Credit facility and senior notes to strengthen financials
During the last month, Portfolio Recovery modified its Credit Agreement, which was announced in December 19, 2012, by increasing its revolving credit by $35.5 million. The company increased its aggregate credit facility from $597.5 million to $633 million. This credit facility significantly increases the borrowing capacity as it had only $214.5 million under its old credit facility as of September 30, 2012. This credit facility will also boost the financial flexibility of the company, thereby allowing it to increase its expenditure on business investments. Moreover, we expect this credit facility will aid the company to reduce its cost of funds since the interest earnings will be more. In addition to the expansion of the credit facility, Portfolio Recovery closed its previously announced offering of $250 million aggregate principal amount of 3% convertible senior notes due in August 2020.
"Our expanded credit facility coupled with our recently completed $287.5 million convertible debt offering puts PRA in a strong position to accomplish its growth objective" said Kevin Stevenson, Executive Vice President, Chief Financial and Administrative Officer, Treasurer and Assistant Secretary, PRA.
We believe that this expansion in the credit facility along with closing of the senior notes will strengthen the financial position of Portfolio Recovery in the market and aid it to grasp any opportunity for growth in the upcoming years.
In contrast to the opportunities that Portfolio Recovery has in the near term, it has some headwinds related to the regulatory pressure from the Federal government that can hamper growth in terms of revenue and income.
- Pressure from the federal government to comply with stricter regulations has made the debt collection business less profitable. The decline in profit means debt collectors must spend more money to comply with regulation, increasing operating expense. The company observed an increase in the operating expense in the second quarter of 2013 by 17% year over year to $109 million. As a result, we assume that it can experience a rise in the operating expense going forward based on the increased regulatory pressures. Moreover, the number of debt collectors in the U.S. is expected to decline over the next two years based on the regulatory pressure. We believe many will sell themselves or their debt pools, giving Portfolio Recovery an opportunity to buy debt at reasonable prices, which negates the effect of the rise in operating expense.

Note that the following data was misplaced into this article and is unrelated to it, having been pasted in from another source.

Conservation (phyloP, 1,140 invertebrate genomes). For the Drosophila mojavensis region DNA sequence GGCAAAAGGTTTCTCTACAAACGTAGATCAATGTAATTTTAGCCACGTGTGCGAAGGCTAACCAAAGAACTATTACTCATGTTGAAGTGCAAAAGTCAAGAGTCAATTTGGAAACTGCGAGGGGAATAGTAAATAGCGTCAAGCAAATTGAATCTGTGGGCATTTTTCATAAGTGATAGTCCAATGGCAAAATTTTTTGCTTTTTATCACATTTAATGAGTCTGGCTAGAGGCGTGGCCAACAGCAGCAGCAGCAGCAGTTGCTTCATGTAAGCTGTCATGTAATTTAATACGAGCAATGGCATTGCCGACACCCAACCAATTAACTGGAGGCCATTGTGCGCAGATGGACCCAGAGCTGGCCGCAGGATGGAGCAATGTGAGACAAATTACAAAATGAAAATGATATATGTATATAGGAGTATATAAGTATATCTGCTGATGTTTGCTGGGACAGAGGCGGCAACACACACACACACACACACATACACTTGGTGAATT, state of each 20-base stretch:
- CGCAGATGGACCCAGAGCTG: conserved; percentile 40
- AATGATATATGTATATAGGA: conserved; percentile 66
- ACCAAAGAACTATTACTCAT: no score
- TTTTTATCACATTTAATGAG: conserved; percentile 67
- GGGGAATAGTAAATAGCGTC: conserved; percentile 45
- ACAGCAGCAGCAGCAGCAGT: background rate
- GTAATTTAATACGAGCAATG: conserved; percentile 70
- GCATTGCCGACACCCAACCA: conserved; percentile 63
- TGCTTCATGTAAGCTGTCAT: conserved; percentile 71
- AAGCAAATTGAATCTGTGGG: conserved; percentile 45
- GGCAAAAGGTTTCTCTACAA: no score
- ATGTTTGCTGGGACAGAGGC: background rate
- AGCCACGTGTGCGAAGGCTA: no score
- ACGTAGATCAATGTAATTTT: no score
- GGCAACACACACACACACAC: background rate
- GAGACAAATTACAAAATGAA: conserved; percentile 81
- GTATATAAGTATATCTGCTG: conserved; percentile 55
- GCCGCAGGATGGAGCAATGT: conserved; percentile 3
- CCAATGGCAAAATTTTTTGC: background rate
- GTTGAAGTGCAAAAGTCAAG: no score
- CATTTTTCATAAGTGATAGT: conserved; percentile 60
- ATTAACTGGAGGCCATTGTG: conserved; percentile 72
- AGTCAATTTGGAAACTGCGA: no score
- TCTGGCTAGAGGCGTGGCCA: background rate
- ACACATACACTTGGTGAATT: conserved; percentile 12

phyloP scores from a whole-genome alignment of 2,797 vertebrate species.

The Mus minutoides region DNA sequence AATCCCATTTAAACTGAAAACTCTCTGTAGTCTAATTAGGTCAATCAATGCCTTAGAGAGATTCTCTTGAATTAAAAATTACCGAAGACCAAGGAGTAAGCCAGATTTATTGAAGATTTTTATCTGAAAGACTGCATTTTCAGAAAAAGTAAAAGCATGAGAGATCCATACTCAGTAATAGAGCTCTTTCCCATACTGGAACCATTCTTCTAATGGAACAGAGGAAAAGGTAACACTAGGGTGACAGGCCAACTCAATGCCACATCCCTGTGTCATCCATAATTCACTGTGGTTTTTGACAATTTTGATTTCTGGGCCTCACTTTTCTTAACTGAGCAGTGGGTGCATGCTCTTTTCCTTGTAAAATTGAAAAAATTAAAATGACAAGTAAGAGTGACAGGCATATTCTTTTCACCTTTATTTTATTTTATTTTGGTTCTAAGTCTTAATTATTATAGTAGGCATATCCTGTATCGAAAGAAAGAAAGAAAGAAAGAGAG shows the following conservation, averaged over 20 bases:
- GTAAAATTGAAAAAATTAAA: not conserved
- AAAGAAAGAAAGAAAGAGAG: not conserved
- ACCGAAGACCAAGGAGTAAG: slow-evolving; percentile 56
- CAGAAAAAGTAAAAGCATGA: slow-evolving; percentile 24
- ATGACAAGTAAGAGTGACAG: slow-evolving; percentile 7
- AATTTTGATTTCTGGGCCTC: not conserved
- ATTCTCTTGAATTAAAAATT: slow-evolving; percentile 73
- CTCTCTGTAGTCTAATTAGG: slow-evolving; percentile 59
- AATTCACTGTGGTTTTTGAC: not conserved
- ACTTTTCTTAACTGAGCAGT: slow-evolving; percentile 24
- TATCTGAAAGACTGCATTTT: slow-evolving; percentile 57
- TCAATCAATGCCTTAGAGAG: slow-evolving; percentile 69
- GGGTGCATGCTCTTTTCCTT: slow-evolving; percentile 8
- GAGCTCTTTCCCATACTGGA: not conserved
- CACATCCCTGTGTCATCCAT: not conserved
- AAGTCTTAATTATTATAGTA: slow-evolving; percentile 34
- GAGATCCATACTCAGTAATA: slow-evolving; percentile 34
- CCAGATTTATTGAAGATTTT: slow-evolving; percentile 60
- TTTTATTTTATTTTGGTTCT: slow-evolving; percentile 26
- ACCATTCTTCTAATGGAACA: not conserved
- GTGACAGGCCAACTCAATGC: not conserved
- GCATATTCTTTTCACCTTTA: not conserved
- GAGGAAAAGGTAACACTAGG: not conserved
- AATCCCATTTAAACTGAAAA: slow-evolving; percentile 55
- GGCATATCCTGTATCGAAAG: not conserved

- Another side effect of regulatory pressure has been less supply and less demand. We believe this continues to cause prices to rise as supply declines. We believe this has forced the banks to release less debt in the market. This will probably have a negative impact on the revenue for Portfolio Recovery as the company now will have to collect debt at higher prices. We also believe that increasing revenue from collections, as discussed above, and company efficiencies should allow it to grow profit at a decent pace for two more years.
We believe that there is still an upside potential for this stock, even at the current levels. The earnings estimate for fiscal year 2013 is $3.36 per share. Based on the company's trend of regularly posting earnings higher than the own guidance, we can estimate the stock's target price. At the current price level, the current P/E and the forward P/E for the stock are 17.98 and 13.84 respectively. We assume a price to earnings ratio of 16.95 to the forward earnings estimate as we expect it to reach this level by end of this year. That gives us a price target of $56.95 by the end of this year.
Portfolio Recovery has been successful in beating the earnings estimate by an average of 7.7% over the last four quarters. Factoring in the average earnings surprise of 7.7% into the forward earnings estimate, we get a new target price of $61.34 for the end of this year. Considering that the stock is currently trading at around the low-fifties mark, there is still an upside potential of about 15% by the end of this year. Additionally, the stock is currently undervalued as the company's trailing twelve month price to earnings, or PE, ratio is 17.98 times compared to the Business Services industry's 29.6 times. This also indicates that the stock still has an upside potential. So, we believe that investors looking for assured gains should buy the stock.
Additional disclosure: Fusion Research is a team of equity analysts. This article was written by Shweta Dubey, one of our research analysts. We did not receive compensation for this article (other than from Seeking Alpha), and we have no business relationship with any company whose stock is mentioned in this article.